As parents, everyday we find ourselves faced with the opportunity for life coaching kids. We can grab their shoes and put them on for our kids or we can let them take the extra 2-10 minutes to put their shoes on themselves and help talk them through it when need be. As parents, we walk the line of giving receiving constructive feedback and building their self-esteem. We negotiate through the difficult waters of saying just what we think and feel and saying what is most productive and constructive.
Today, I have a guest post from Leon Scott Baxter, the author of the newly released parenting book, Secrets of Safety-Net Parenting, and the founder of the website SafetyNetters.com. Kids all need life coaching but each to varying degrees and each will accept giving receiving constructive feedback from certain people better. Leon Scott Baxter shares with us his own recent personal experience on life coaching kids and learning when to offer the constructive feedback and when to focus on the positive feedback.
Life Coaching Kids: I Have to Remember That I’m Her Dad…Not Her Coach
Am I the only one, or does anyone else’s spouse second-guess their decisions only to embrace them when someone else brings them up? Here’s what I mean: I tell my wife, Mary, I think we should maybe take some of the money from our mutual funds and invest in a Roth IRA as a means of diversification. She shrugs and says, “Why should we change things up? Our finances are fine now.”
Two months later, our financial guy tells us we are heavy on mutual funds and we might want to diversify by opening a Roth IRA. She nods, smiles and says, “That’s a great idea!”
Or, I tell her that we should have smaller meals, but eat more often as a means to kick-start our slower metabolism rates. She says that it sounds like more cooking and a bit of an inconvenience, but then Bob Harper from The Biggest Loser says it on TV. Next thing I know, I’m eating seven meals a day, each of which I could fit in the palm of my hand.
Why is it that when the people we love offer advice, we just don’t really want to take it? It’s not just with spouses. Children are just as guilty of this as well.
I have been playing basketball for a good thirty-five years (well, maybe a good thirty years…the first five weren’t all that good). I was the captain of my high school team. I was MVP for most of my years in school. And, I still play regularly a few times each week with some fellas that are half my age (doesn’t mean I can stay up with them).
So, I believe I know a little about the sport. My twelve-year old, Grace, has been playing basketball since she was in third grade. She’s not great yet, but she’s improved a lot these last five seasons. One year I was her team’s assistant coach, but other than that, I’ve merely been a doting dad in the stands.
I drove her to practice this week, and instead of dropping her off, I decided to stay and watch. I saw a few areas where she could improve. So, when I had the opportunity, I would feed her a few tips: “Stay up closer on your man on defense. Make it difficult for her to cross the lane,” or “Fake that shot, then take one dribble to your left and shoot the short jumper.”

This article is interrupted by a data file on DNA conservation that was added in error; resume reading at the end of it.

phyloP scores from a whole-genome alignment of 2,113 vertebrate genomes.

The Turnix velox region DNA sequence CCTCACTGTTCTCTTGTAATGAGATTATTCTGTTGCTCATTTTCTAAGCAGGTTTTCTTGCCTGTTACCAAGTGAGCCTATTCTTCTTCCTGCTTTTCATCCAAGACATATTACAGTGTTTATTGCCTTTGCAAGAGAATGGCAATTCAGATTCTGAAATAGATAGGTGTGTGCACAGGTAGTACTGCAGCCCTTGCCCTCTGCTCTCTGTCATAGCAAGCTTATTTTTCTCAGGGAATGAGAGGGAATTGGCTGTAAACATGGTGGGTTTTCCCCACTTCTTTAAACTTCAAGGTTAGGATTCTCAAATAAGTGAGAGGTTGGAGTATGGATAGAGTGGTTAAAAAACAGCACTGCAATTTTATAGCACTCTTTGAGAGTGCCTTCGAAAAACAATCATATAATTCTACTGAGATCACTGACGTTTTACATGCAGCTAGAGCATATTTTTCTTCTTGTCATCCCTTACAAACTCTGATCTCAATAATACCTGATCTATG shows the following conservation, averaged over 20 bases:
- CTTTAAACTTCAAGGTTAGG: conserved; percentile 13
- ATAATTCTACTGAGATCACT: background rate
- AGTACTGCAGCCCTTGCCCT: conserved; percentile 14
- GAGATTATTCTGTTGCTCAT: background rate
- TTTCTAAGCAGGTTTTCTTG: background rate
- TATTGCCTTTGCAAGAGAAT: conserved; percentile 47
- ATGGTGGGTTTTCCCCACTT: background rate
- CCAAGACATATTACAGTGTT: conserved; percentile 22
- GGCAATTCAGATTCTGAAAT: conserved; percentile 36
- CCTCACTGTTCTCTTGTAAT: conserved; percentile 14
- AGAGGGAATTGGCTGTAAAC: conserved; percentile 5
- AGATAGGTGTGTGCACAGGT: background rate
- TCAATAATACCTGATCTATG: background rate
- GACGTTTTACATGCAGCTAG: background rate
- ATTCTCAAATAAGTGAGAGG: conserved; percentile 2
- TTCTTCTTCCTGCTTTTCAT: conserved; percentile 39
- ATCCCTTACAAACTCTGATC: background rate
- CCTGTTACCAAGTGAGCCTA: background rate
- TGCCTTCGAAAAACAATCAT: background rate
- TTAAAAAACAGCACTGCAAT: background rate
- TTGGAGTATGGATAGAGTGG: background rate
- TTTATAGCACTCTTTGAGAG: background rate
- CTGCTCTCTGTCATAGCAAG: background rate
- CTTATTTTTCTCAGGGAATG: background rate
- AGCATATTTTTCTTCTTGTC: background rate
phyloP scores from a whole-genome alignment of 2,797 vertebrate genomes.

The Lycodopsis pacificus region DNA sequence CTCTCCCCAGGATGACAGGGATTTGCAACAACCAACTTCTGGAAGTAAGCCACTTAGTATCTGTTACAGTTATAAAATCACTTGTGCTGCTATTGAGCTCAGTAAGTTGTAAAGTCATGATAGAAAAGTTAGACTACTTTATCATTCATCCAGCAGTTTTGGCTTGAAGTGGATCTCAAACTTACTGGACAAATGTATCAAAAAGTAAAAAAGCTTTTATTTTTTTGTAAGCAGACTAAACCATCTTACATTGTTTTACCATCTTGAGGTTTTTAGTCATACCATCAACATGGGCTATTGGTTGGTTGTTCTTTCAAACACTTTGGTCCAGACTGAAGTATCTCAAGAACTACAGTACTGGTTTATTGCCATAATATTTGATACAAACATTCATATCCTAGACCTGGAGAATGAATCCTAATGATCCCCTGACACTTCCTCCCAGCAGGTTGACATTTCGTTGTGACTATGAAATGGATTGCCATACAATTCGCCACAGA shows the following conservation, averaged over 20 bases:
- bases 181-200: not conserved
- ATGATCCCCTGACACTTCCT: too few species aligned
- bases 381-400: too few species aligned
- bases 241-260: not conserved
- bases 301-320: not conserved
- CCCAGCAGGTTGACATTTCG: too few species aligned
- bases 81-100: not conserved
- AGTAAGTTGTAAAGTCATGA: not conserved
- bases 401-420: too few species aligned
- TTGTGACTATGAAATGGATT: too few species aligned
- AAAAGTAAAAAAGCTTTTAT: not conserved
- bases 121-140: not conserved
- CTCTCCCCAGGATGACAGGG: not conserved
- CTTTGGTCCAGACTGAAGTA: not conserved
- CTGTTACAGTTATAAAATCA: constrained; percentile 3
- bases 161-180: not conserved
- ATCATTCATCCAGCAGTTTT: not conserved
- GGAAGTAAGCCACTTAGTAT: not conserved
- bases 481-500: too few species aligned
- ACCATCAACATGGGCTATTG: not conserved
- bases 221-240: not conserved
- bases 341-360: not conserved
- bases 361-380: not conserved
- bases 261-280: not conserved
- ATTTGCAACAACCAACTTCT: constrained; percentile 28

She showed me respect when I gave her these pointers, but I felt like she didn’t receive the tips how I thought she would (with open arms and a huge, “Thank you, Dear Father”).
By the end of practice she had made some great strides on her defense. She was playing her man much better, but there were a couple of times she let her get by. So, on the car ride home I told her that she really got much better during practice, but that she’ll need to use her feet more and rely less on her hands.
Grace got upset with me. She became defensive (which is what I was looking for on the court). “I thought I was doing better on defense.” I tell her she was, but that I just want to help her get to the next level. Nothing doing. She doesn’t hear my praise. She can’t hear how pleased with her progress I am. She just hears that I’ve said that she has room to improve, which translates to, “You’re no good.”
Initially this frustrates me inside. I just want to help. I did the whole sandwich-between-praise thing. I started with how great she did. I stuck in how she can improve. Then, I finished it off with an “I’m so proud with how hard you’ve worked” slice of whole wheat. My daughter is apparently blind to my bread and can only taste the pastrami of improvement that I’ve offered.
I notice that at the games and practices her coaches are constantly giving her tips, and she accepts them with ease…but not me. That’s when it hits me. Her coaches are her “financial guys,” her Bob Harpers. She’s doing just what her mom does, what we all do (I suppose).
I’m her loved one. It’s not my job to tell her how to improve. It’s my job to tell her I am proud of her. It’s my job to spotlight her improvement. It’s my job to praise her effort. It’s my job to give her hugs and be her shoulder to cry on when things get tough. Because I am not her coach, I need to embrace the nearly impossible task of keeping my mouth closed when it comes to pointing out her flaws.
Since we are paying for someone to do that, I need to accept that it’s my job to be her cheerleader, and not her nitpicker. I’m going to work on this, right after I eat my sixth meal of the day, pastrami on whole wheat.
Life coaching kids is sometimes tricky business and you have to weigh the effects of giving receiving constructive feedback and offering positive loving support and when to do which! Do you want to share any stories about life coaching kids?